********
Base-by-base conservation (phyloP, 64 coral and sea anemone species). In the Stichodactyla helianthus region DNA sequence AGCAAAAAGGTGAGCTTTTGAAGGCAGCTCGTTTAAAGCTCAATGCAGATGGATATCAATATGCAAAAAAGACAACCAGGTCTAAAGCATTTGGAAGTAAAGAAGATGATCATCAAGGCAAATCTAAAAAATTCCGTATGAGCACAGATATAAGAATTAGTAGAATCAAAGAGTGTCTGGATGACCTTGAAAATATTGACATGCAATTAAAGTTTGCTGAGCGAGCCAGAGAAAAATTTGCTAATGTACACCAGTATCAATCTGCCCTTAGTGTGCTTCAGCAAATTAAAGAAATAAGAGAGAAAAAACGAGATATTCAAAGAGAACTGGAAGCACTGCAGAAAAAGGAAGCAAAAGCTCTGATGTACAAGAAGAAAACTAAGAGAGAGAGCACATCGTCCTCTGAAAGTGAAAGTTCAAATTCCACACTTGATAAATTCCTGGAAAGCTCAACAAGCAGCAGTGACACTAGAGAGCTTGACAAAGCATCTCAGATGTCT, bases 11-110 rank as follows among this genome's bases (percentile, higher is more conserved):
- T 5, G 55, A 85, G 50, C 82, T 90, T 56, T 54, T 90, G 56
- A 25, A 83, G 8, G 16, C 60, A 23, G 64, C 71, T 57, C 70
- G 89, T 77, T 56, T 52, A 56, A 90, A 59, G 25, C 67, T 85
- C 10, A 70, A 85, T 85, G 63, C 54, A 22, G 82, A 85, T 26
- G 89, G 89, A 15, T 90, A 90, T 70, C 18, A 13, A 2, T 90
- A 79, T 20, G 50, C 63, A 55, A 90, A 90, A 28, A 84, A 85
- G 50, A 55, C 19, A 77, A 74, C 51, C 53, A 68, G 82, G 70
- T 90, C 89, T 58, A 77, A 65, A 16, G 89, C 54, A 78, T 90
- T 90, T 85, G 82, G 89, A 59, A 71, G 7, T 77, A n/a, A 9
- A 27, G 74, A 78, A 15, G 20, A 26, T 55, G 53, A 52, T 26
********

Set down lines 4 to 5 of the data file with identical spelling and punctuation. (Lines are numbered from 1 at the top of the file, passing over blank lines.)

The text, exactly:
- G 89, T 77, T 56, T 52, A 56, A 90, A 59, G 25, C 67, T 85
- C 10, A 70, A 85, T 85, G 63, C 54, A 22, G 82, A 85, T 26